Bring back memories? Old Merry-Go-Round, Old Water Pump, Old Pot-bellied Stove!
The Medical Building
Calliope did not have a physician for many years. W. C. Walton died following a hunting accident waiting for the doctor to arrive. Pharmacists were the first medical professionals in town, but doctors soon followed. This building was originally a house located one block east of the old ball park. It had been moved in there after 1926.
The Calliope Bank Building
The bank was one of the most important features of the prairie town. Calliope’s banks are honored with this reconstruction of an early financial institution. The back room houses a lawyer’s office, equally important for carrying out the legalities of buying and selling and managing the complexities of settling in a new land. This building was located across the street, one block south.
Originally built as the jail for Chatsworth, Iowa, the building gives us a glimpse of the grim nature of pioneer incarceration. It was used well into the 20th century. Built of stacked lumber and lined with metal, it afforded housing for the town scamp or any apprehended desperado.
The Jesse Akin Homestead
Akin settled in the Big Sioux Valley one mile west of Calliope in June 1878. He lived in a haystack for a few months until he could build a small cabin to house his family. The building was moved from the Akin farm to represent life for homesteaders on the prairie. Note the bricks and plaster used to insulate the frame construction. The two rooms were supplemented by a loft. It had a dirt floor.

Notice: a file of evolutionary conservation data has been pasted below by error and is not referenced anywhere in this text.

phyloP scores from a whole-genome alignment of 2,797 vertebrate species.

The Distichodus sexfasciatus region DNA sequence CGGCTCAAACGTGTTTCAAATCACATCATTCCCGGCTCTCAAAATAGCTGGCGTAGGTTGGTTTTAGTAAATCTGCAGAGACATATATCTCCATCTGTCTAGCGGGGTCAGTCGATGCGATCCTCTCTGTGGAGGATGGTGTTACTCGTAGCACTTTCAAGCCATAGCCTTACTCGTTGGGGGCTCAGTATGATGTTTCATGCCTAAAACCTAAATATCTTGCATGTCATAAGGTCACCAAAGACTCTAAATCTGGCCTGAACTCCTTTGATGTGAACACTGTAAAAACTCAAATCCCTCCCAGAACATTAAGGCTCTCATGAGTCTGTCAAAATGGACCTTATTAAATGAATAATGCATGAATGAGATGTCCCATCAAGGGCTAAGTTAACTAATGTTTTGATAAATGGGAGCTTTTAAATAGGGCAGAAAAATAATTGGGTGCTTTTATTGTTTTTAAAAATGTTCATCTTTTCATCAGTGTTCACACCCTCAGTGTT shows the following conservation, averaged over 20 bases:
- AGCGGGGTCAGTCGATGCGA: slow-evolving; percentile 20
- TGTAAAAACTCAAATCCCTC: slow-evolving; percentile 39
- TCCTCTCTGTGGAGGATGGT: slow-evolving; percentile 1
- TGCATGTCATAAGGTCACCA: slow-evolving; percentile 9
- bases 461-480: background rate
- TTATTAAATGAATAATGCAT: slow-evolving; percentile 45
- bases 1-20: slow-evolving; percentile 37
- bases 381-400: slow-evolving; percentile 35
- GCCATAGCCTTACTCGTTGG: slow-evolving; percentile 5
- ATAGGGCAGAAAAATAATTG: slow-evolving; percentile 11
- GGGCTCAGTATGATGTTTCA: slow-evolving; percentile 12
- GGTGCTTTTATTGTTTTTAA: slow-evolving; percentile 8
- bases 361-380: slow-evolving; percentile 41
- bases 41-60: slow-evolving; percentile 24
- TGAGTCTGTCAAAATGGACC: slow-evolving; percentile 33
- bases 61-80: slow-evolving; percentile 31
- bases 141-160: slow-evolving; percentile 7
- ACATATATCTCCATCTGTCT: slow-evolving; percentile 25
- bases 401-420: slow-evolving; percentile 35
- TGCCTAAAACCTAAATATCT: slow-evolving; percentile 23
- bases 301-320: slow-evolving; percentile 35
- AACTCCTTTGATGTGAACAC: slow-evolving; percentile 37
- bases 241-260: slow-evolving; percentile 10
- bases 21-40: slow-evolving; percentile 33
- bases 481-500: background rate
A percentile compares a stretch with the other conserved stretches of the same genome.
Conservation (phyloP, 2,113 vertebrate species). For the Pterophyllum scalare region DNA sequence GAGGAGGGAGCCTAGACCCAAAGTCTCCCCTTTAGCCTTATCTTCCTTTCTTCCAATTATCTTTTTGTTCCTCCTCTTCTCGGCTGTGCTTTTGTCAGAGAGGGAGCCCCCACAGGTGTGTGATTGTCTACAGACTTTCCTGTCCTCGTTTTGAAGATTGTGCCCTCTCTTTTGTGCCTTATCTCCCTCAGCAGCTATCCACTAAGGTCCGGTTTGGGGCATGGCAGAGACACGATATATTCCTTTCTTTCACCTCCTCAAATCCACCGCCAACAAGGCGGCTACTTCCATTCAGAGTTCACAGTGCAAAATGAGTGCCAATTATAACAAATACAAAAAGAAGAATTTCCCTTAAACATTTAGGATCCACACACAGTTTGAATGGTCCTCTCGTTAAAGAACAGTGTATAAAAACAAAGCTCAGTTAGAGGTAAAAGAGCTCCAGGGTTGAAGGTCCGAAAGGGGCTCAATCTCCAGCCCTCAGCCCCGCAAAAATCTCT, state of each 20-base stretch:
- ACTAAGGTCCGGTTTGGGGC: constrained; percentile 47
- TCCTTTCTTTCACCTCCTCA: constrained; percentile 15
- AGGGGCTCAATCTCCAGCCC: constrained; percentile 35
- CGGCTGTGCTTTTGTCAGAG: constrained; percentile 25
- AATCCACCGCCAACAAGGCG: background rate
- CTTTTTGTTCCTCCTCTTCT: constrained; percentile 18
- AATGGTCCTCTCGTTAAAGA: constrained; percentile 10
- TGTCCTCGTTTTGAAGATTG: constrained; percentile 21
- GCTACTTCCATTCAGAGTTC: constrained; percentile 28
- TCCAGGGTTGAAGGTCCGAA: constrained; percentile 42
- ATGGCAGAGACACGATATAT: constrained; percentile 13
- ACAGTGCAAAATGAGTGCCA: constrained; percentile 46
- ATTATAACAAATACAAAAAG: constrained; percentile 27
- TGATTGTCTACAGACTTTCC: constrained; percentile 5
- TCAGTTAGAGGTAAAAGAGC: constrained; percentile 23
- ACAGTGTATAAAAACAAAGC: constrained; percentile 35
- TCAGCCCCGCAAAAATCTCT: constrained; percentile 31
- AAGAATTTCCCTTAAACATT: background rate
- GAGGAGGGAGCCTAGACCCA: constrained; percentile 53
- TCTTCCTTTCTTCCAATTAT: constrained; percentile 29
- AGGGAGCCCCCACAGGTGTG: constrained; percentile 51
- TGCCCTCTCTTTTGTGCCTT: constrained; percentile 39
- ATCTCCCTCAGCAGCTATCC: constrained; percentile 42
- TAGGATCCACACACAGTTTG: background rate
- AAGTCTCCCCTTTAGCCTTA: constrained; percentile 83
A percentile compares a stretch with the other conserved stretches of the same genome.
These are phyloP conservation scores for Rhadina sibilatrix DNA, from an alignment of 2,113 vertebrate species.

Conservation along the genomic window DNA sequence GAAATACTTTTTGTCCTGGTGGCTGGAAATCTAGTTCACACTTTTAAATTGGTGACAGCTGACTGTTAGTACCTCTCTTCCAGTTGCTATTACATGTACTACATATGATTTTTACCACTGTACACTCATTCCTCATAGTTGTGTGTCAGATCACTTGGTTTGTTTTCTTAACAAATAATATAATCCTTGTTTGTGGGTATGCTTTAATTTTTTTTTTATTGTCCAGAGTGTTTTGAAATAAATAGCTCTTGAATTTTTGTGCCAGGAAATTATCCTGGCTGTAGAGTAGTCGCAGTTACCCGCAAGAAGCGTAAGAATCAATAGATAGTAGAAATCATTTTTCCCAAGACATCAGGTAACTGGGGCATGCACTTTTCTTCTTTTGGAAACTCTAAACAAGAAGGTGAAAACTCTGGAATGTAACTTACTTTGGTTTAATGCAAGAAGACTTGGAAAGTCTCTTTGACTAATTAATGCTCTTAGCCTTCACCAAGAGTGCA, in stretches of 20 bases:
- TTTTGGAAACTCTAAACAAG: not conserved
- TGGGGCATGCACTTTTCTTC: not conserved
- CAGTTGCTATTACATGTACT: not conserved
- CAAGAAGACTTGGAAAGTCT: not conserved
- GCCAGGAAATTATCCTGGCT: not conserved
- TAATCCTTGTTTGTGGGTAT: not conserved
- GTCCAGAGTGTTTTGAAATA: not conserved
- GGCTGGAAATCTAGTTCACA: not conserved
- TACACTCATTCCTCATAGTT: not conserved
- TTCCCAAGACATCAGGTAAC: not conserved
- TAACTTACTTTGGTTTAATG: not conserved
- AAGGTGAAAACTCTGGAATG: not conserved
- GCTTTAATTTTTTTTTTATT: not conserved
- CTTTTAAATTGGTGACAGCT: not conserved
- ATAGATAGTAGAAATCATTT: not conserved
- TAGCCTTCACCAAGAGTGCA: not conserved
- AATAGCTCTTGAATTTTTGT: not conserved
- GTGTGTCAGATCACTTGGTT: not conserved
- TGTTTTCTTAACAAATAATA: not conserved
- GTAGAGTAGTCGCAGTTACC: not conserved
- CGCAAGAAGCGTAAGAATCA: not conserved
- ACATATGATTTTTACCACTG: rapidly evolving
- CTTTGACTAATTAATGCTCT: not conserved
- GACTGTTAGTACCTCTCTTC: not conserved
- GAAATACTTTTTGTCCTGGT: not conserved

The Calliope Village Stagecoach is housed in the barn, together with a refurbished antique water wagon. The barn stood for many years on the east side of Hawarden just off 10th Street and housed the Miller Greenhouse. It was moved to the site in 1986. Back of the barn is the original pump used by the family living in the stagecoach depot.
Because the stage coach and water wagon were inside a full picture could not be produced
The Stagecoach Depot
Local folklore claims this building was a depot for a stagecoach run between Sioux Falls and Sioux City. Historians say the building was most likely built in 1882 by Phillip Mosher as a restaurant and gathering place for a booming Calliope. When the train depot burned, it was used for a while as a depot and hack drivers, Cab Belcher and Pinkie Davie, hauled their frieght and customers from its doors. The building stands on its original site and has been restored as a depot. Note the original paint in the south room. Original windows are found in the south room.
The Carlson House
Built in 1886 by C. D. Pritchard, the home stood several blocks to the south before it was moved to the Village in 1986. During its 100 year life, it was home to many families until it was donated by the C. E. Carlson family. They lived in the dwelling from 1919. It has been furnished it as a typical village home at the turn of the century. A millinery shop and seamstress work area are found in the home.
W. C. Walton Merchant
The building housing the Village General Store was built in 1881 by W. C. Walton as his home. Walton was a hardware merchant until 1882 when he sold his store and opened a book store and news depot in Calliope. He also offered the sale of organs and sewing machines. Mr. Walton died in 1896 following a hunting accident. This home was restored as a general merchandise establishment with living quarters. It was located one block east of Calliope Village.
Shoemaker Museum (School Building)
The Shoemaker Museum is one of the largest museums on the Village grounds.
The picture above (second from bottom on right) shows what the mound with trees that is just to the north of this Shoemaker/Wasser building was used for at the time. Trucks would drive up on the ramp and dump their loads on to a waiting rail car.
The model stagecoach that is in this museum was made as a birthday gift to Lois Dawson by her brother.
~Check out this link to Shoemaker School Memories of former students.
Calliope City Hall
This is one of the last acquisitions to Calliope Village. I believe it stood in McNally at one time. The interior is devoted mainly to a military display and dedicated to the men who have served our country.
Shoemaker Museum on the right of the picture. Interior of the City Hall at the Village.
The sign that greets the vistor at Calliope Village